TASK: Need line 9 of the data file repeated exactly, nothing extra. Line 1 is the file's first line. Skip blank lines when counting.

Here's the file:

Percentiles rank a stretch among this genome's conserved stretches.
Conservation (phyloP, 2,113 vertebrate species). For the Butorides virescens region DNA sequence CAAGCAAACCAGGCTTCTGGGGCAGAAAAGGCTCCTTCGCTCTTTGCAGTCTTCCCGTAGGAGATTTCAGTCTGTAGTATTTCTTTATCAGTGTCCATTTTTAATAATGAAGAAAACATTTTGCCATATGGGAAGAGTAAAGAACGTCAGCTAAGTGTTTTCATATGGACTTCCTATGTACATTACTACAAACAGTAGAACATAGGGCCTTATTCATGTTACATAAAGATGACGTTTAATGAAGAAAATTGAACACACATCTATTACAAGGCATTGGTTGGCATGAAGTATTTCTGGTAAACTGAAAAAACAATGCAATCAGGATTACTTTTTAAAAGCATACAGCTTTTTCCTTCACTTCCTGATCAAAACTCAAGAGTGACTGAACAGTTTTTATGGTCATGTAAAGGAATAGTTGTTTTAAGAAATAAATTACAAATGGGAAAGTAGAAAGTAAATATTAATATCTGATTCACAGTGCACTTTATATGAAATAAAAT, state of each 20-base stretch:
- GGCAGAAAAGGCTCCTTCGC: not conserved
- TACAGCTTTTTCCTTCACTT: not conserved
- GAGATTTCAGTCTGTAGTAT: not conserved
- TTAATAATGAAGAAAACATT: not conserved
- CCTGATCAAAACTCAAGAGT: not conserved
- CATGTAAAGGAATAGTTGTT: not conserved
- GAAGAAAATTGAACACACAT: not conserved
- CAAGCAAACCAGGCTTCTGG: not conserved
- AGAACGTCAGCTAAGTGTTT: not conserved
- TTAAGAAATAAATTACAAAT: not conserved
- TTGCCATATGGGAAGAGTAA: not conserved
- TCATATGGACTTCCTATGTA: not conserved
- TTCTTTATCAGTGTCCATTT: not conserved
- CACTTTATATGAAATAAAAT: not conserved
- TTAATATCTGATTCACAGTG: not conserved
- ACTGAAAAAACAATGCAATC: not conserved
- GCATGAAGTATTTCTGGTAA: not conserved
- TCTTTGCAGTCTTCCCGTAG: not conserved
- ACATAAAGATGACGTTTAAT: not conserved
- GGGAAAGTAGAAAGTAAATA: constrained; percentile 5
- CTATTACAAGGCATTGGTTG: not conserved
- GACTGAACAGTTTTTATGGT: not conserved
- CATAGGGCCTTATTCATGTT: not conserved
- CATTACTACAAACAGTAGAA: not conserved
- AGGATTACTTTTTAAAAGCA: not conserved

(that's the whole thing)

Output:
- GAAGAAAATTGAACACACAT: not conserved